Develop Your Executive Presence

Aug 20, 2013 1 Min Read
executive presence

What makes people’s heads turn when they see certain individuals? Why do certain people tend to attract the attention of their colleagues, superiors and employees despite their position, while others seem to be invisible despite having some brilliant ideas?

It all boils down to how we carry ourselves, behave, and mould people’s perception of us. It comes down to our ‘executive presence’.

Executive presence is our image and personal brand. It is through this image or brand that people form opinions of us. They judge our professionalism, seriousness, character, strengths and everything else that may sway them towards giving us more attention.

‘Executive’ is a tern often used without a clear understanding of what it means. In Malaysia, for example, an ‘executive’ position usually refers to one at the beginning stages of the career ladder.

However, executive presence, according to coach, speaker and writer of the book The Next Level, Scott Eblin, may be defined as “your ability to get results, especially when the expectations around results are continually changing. Second, it’s about the behaviours you exhibit at the personal, team and organisational levels. When your behaviours align with the expected results, you have executive presence.”

In an increasingly demanding work environment, you need to have the ability to carry yourself in a way that others would want to listen to you, have you lead their teams and organisation, and would trust that you can make an impact on clients, collaborators and competitors alike.

Suzanne Bates, executive coach and CEO of Bates Communications, argues that there are seven elements to executive presence. Let’s have a look at each of them individually, and by the end of this article, you can perhaps evaluate yourself and see how you can improve your executive presence.


Even though this is the most obvious attribute of a strong leader and a successful professional, it is often not mastered. Substance means having the knowledge and expertise to carry out your duties in your role, but also go beyond that. It entails being able to communicate this knowledge to your team in a manner that they can easily understand you and that is professional, well-documented, and convincing.


Personal style is crucial in improving your executive presence. Image does matter, and it is important to dress for the role we hope to one day hold. Dressing in professional attire that exudes power, after all, gives us the push we need to also act as someone more powerful.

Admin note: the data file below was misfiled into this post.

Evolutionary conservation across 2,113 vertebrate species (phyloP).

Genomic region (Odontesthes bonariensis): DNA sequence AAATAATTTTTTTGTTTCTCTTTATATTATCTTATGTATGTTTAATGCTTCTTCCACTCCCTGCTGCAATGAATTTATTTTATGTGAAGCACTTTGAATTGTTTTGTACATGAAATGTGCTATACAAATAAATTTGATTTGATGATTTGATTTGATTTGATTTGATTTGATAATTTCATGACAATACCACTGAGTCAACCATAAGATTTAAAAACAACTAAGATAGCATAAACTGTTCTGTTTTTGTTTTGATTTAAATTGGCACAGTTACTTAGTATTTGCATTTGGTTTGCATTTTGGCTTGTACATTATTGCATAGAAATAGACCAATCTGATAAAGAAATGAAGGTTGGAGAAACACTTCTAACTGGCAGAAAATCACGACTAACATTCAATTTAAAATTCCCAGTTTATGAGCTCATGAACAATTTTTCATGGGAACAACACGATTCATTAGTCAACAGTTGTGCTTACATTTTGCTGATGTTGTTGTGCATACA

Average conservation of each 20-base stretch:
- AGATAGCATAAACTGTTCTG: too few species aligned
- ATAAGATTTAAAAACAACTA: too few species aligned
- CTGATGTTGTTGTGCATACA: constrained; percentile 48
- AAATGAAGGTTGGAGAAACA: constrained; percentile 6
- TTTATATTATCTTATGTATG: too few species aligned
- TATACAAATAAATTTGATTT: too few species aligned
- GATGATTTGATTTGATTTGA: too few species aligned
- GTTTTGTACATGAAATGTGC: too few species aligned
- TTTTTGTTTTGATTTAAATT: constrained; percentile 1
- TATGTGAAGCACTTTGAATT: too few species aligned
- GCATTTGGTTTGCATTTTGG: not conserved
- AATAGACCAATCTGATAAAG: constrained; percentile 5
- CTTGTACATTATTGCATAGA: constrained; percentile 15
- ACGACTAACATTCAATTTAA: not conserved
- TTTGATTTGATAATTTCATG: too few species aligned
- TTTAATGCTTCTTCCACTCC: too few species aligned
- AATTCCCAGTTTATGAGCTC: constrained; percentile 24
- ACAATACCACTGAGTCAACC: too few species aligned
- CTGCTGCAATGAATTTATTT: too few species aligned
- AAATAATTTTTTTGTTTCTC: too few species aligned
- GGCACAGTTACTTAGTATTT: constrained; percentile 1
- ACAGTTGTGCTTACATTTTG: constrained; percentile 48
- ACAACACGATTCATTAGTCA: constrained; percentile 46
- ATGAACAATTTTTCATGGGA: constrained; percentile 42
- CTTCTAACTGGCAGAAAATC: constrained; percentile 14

The way you come across to others influences your executive presence immensely. From the way you greet people, shake hands, use eye contact, smile, and the way you deliver your message (enthusiasm and energy being of course preferred to a lifeless narration), to the way you sit, eat, and move, you make impressions on the minds of those around you who then classify you as someone that is sophisticated, composed, energetic, enthusiastic, full of ideas and charm, as opposed to someone who is shabby, boring, pessimistic, and difficult to deal with.


Your voice has much to say about what kind of person you are. Clarity and tones are very important, as well as the ability to convey and control emotions when necessary through the voice. After all, having a conflicting body language and tone of voice may send out mixed signals.


Manners and etiquette at work are not much different than in our everyday lives. Like for any form of interaction between well behaved humans, make sure that you treat everyone, no matter what level they are at, as equals.

Value the help and opinions of everyone around you, be grateful for help that is offered to you, and make sure you do as much as you can to help those around you as well. In simple words, be a nice person.


The importance of listening to those around you, no matter what your position is, cannot be overstated. Listening means really taking in and processing what your colleagues are telling you, discussing with them and understanding their viewpoint irrespective of whether you agree with them or not.


A person’s desk can say a lot about the kind of person he/she is. A tidy, well-organised and clutter-free desk indicates someone composed, calm, organised and grounded. The opposite would indicate a person who is constantly in a state of chaos and disorder – not a great image to portray to your colleagues and bosses.


How do you improve yourself now that you read this? Make some time to think through the different areas discussed here. Which of these are you actually doing, to some extent, and which are lacking?

Speak to trusted friends and colleagues, someone who would be honest with you, and listen to how they perceive of you. And one at a time, work towards cultivating your executive presence. Before you know it, people will start to notice the difference. Before long, they’ll be turning their heads and listen to you more.

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Eva was formerly the Research & Development leader at Leaderonomics. Prior to that, she was an editor at Today, she is the Product leader of Happily, an engagement app at Leaderonomics Digital. She believes that everyone can be the leader they would like to be, if they are willing to put in the effort and are curious to learn along the way, as well as with some help from the people around them.

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